“A certain lawyer.”
This is how the King James Version of the Good Book describes a chap who comes to hear Jesus teach. We do not know his real name, but we are made aware of his agenda.
So was he “a certain lawyer” because he was identical to the other lawyers around him, or was he referred to as “a certain lawyer” because he had a legal mind–already made up and sure of itself?
As the story unfolds, we find that actually he’s a bit of both. He’s on a mission. His job is to take his intellect, his knowledge of Mosaic law and his wit, and trip up the bumpkin would-be prophet from Nazareth.
He crafts a plan. It’s the classic trap. He asks Jesus “how to gain eternal life.” He figures this will cause the over-wrought preacher to launch into a series of crazed statements which are easily contradicted by existing spiritual philosophy. Imagine how astounded he is when Jesus defers to him.
“What does the law say? How do you read it?”
The lawyer was not expecting this response, but seeing the crowd of people, he thought it would be unwise to be absent a reply. He grabs a safe answer. (That’s what “certain people” do. Even “certain lawyers.” They grab safe answers.)
He said, “You should love the Lord your God and love your neighbor as yourself.”
To which Jesus replied, “Fantastic! Go do that.”
The certain lawyer is embarrassed. He has been out-maneuvered by a former carpenter. He has been managed. He has been handled. He gained no additional information, and made the audience think he was completely in tune with the teachings of Jesus.
So he does something truly dastardly–he tries to justify himself. Every lasting malady happens when we come across a reality and explain why we’re already doing something else.
The certain lawyer (who is losing certainty by the moment) asks, “Who is my neighbor?”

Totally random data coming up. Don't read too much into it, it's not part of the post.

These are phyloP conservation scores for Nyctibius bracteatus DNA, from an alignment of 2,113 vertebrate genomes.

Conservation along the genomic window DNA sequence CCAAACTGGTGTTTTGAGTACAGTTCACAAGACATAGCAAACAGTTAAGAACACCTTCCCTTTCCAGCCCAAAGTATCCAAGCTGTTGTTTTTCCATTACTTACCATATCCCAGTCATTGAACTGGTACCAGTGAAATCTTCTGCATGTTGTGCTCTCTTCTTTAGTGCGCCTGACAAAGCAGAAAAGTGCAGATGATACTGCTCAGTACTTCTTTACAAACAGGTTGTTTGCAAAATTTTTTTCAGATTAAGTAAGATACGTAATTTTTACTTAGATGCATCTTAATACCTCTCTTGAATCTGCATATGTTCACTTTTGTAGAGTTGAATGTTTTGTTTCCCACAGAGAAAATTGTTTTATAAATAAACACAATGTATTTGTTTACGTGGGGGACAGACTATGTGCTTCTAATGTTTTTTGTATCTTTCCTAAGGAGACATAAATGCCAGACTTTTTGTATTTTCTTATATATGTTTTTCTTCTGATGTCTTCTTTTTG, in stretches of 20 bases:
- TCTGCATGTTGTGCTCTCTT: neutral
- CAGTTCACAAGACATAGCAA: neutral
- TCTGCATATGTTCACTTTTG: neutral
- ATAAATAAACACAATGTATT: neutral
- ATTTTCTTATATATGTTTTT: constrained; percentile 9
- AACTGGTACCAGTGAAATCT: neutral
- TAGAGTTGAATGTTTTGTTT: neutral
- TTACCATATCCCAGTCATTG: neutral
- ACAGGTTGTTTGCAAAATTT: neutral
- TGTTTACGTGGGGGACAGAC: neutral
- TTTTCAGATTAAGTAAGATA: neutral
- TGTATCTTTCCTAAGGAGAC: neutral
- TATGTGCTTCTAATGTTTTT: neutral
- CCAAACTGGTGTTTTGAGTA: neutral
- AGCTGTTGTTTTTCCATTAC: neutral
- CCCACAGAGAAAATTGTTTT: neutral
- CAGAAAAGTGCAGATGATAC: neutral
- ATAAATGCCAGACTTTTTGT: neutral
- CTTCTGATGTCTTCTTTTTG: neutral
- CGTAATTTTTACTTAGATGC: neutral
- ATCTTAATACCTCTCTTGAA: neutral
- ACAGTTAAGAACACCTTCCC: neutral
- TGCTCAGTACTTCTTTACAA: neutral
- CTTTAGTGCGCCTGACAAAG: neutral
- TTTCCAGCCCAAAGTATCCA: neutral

In other words, there must be some restriction. Jesus is not talking about Gentiles, is he? He’s not referring to nasty whores and thieves?
“I need you to clarify. And in the clarification, it is my hope that you will foul up, so I can go back to those who hired me, and have a good laugh concerning me bettering the Galilean.”
Jesus doesn’t miss a beat.
He tells a story about a man who fell into a situation where he was robbed and beaten. He immediately establishes that those who “the certain lawyer” respected–a priest and a Levite–passed by and did not help the bleeding fellow. Instead, he offers a hero. He introduces a Samaritan–which by the way, to that “certain lawyer” was even worse than a Gentile–who comes to the aid of the gentleman, binds his wounds, takes him to an inn and then leaves real money behind to make sure he’s cared for until he recuperates.
Jesus directs the story. In politics, they refer to it as “controlling the narrative.”
A lawyer who thought he was so smart was side-stepped; trapped by question from Jesus which could only evoke one logical response. Upon finishing the narrative, Jesus asks the certain lawyer, “Who was neighbor to the damaged man?”
The lawyer was surrounded by people, and the answer was so obvious that any hem-hawing or parsing of words would make him look foolish, not thoughtful. So he splurted out:
“The neighbor was the one who showed mercy to the wounded man.”
And even though the “certain lawyer” had hoped that the end of his dialogue with Jesus would leave the Master speechless and him dominating, instead Jesus turns and as he walked away, says, “Go and do thou likewise.”
There must have been a chuckle throughout the crowd.
The humiliated, foiled, aggravated and convicted lawyer left to go lick his wounds.
Over the next few weeks, he devises his own story–a retort he should have given to Jesus. Why do I feel that? Because the Gospel writer never told us his name.
The “certain lawyer” didn’t matter. He was a prop–a vehicle to share wisdom.
A story for the ages: The Good Samaritan.